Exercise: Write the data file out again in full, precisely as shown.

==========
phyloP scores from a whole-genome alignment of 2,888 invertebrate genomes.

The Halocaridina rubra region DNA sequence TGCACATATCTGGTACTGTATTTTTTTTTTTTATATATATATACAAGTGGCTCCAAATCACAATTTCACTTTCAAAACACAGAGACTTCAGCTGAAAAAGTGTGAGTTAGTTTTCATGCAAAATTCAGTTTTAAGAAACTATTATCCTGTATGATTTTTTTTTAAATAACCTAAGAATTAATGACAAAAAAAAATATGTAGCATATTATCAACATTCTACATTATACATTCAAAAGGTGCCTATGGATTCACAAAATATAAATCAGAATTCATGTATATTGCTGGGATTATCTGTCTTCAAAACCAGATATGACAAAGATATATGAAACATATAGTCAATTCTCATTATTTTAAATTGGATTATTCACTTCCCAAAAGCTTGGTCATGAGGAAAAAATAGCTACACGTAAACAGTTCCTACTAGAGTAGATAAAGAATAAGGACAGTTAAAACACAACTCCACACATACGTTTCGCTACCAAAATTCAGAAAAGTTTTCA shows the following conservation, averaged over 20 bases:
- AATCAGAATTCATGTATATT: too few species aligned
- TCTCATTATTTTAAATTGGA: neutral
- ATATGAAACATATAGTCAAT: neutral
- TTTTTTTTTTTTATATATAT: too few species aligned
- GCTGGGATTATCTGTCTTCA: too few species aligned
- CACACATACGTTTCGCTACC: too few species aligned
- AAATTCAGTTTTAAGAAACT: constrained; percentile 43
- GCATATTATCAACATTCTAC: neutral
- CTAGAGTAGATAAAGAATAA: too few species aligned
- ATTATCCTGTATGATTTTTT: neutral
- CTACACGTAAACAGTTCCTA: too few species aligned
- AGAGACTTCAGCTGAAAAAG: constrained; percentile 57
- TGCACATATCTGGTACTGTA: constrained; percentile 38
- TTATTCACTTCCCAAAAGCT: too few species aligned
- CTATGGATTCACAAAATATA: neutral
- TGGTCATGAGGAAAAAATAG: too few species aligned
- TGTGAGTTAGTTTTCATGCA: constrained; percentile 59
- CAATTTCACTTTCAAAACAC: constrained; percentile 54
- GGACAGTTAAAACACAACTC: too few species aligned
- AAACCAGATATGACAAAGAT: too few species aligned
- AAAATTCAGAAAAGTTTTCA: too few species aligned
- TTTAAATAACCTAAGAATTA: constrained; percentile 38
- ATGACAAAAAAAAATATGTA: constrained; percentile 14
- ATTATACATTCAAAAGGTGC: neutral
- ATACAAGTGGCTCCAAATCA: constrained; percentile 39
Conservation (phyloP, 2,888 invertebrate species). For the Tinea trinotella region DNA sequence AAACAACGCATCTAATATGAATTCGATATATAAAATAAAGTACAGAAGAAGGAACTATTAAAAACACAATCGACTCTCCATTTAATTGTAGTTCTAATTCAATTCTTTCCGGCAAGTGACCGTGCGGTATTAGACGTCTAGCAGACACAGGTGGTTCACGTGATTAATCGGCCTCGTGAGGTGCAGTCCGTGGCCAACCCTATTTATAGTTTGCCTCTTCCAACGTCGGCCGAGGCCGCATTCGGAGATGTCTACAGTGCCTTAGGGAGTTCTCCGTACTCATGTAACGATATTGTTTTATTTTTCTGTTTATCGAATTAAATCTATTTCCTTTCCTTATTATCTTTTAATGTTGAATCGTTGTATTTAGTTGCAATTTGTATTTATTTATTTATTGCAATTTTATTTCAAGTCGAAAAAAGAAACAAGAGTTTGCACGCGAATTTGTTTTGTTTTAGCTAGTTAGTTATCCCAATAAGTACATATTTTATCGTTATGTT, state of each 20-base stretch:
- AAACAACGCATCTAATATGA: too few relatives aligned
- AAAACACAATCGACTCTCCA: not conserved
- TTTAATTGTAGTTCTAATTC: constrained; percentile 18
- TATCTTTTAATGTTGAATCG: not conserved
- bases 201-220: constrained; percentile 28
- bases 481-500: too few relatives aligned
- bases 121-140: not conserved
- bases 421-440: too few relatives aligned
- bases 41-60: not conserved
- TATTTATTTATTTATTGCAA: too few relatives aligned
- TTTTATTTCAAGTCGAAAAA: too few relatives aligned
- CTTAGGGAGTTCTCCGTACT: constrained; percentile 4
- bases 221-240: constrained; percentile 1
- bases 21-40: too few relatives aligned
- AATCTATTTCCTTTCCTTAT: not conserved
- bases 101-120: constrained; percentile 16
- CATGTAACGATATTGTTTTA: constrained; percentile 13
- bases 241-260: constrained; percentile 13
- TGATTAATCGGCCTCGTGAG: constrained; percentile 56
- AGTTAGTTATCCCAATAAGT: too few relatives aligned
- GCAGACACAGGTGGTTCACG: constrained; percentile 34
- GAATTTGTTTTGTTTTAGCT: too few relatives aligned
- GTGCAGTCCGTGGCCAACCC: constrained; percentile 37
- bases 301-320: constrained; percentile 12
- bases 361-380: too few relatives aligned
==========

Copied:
phyloP scores from a whole-genome alignment of 2,888 invertebrate genomes.

The Halocaridina rubra region DNA sequence TGCACATATCTGGTACTGTATTTTTTTTTTTTATATATATATACAAGTGGCTCCAAATCACAATTTCACTTTCAAAACACAGAGACTTCAGCTGAAAAAGTGTGAGTTAGTTTTCATGCAAAATTCAGTTTTAAGAAACTATTATCCTGTATGATTTTTTTTTAAATAACCTAAGAATTAATGACAAAAAAAAATATGTAGCATATTATCAACATTCTACATTATACATTCAAAAGGTGCCTATGGATTCACAAAATATAAATCAGAATTCATGTATATTGCTGGGATTATCTGTCTTCAAAACCAGATATGACAAAGATATATGAAACATATAGTCAATTCTCATTATTTTAAATTGGATTATTCACTTCCCAAAAGCTTGGTCATGAGGAAAAAATAGCTACACGTAAACAGTTCCTACTAGAGTAGATAAAGAATAAGGACAGTTAAAACACAACTCCACACATACGTTTCGCTACCAAAATTCAGAAAAGTTTTCA shows the following conservation, averaged over 20 bases:
- AATCAGAATTCATGTATATT: too few species aligned
- TCTCATTATTTTAAATTGGA: neutral
- ATATGAAACATATAGTCAAT: neutral
- TTTTTTTTTTTTATATATAT: too few species aligned
- GCTGGGATTATCTGTCTTCA: too few species aligned
- CACACATACGTTTCGCTACC: too few species aligned
- AAATTCAGTTTTAAGAAACT: constrained; percentile 43
- GCATATTATCAACATTCTAC: neutral
- CTAGAGTAGATAAAGAATAA: too few species aligned
- ATTATCCTGTATGATTTTTT: neutral
- CTACACGTAAACAGTTCCTA: too few species aligned
- AGAGACTTCAGCTGAAAAAG: constrained; percentile 57
- TGCACATATCTGGTACTGTA: constrained; percentile 38
- TTATTCACTTCCCAAAAGCT: too few species aligned
- CTATGGATTCACAAAATATA: neutral
- TGGTCATGAGGAAAAAATAG: too few species aligned
- TGTGAGTTAGTTTTCATGCA: constrained; percentile 59
- CAATTTCACTTTCAAAACAC: constrained; percentile 54
- GGACAGTTAAAACACAACTC: too few species aligned
- AAACCAGATATGACAAAGAT: too few species aligned
- AAAATTCAGAAAAGTTTTCA: too few species aligned
- TTTAAATAACCTAAGAATTA: constrained; percentile 38
- ATGACAAAAAAAAATATGTA: constrained; percentile 14
- ATTATACATTCAAAAGGTGC: neutral
- ATACAAGTGGCTCCAAATCA: constrained; percentile 39
Conservation (phyloP, 2,888 invertebrate species). For the Tinea trinotella region DNA sequence AAACAACGCATCTAATATGAATTCGATATATAAAATAAAGTACAGAAGAAGGAACTATTAAAAACACAATCGACTCTCCATTTAATTGTAGTTCTAATTCAATTCTTTCCGGCAAGTGACCGTGCGGTATTAGACGTCTAGCAGACACAGGTGGTTCACGTGATTAATCGGCCTCGTGAGGTGCAGTCCGTGGCCAACCCTATTTATAGTTTGCCTCTTCCAACGTCGGCCGAGGCCGCATTCGGAGATGTCTACAGTGCCTTAGGGAGTTCTCCGTACTCATGTAACGATATTGTTTTATTTTTCTGTTTATCGAATTAAATCTATTTCCTTTCCTTATTATCTTTTAATGTTGAATCGTTGTATTTAGTTGCAATTTGTATTTATTTATTTATTGCAATTTTATTTCAAGTCGAAAAAAGAAACAAGAGTTTGCACGCGAATTTGTTTTGTTTTAGCTAGTTAGTTATCCCAATAAGTACATATTTTATCGTTATGTT, state of each 20-base stretch:
- AAACAACGCATCTAATATGA: too few relatives aligned
- AAAACACAATCGACTCTCCA: not conserved
- TTTAATTGTAGTTCTAATTC: constrained; percentile 18
- TATCTTTTAATGTTGAATCG: not conserved
- bases 201-220: constrained; percentile 28
- bases 481-500: too few relatives aligned
- bases 121-140: not conserved
- bases 421-440: too few relatives aligned
- bases 41-60: not conserved
- TATTTATTTATTTATTGCAA: too few relatives aligned
- TTTTATTTCAAGTCGAAAAA: too few relatives aligned
- CTTAGGGAGTTCTCCGTACT: constrained; percentile 4
- bases 221-240: constrained; percentile 1
- bases 21-40: too few relatives aligned
- AATCTATTTCCTTTCCTTAT: not conserved
- bases 101-120: constrained; percentile 16
- CATGTAACGATATTGTTTTA: constrained; percentile 13
- bases 241-260: constrained; percentile 13
- TGATTAATCGGCCTCGTGAG: constrained; percentile 56
- AGTTAGTTATCCCAATAAGT: too few relatives aligned
- GCAGACACAGGTGGTTCACG: constrained; percentile 34
- GAATTTGTTTTGTTTTAGCT: too few relatives aligned
- GTGCAGTCCGTGGCCAACCC: constrained; percentile 37
- bases 301-320: constrained; percentile 12
- bases 361-380: too few relatives aligned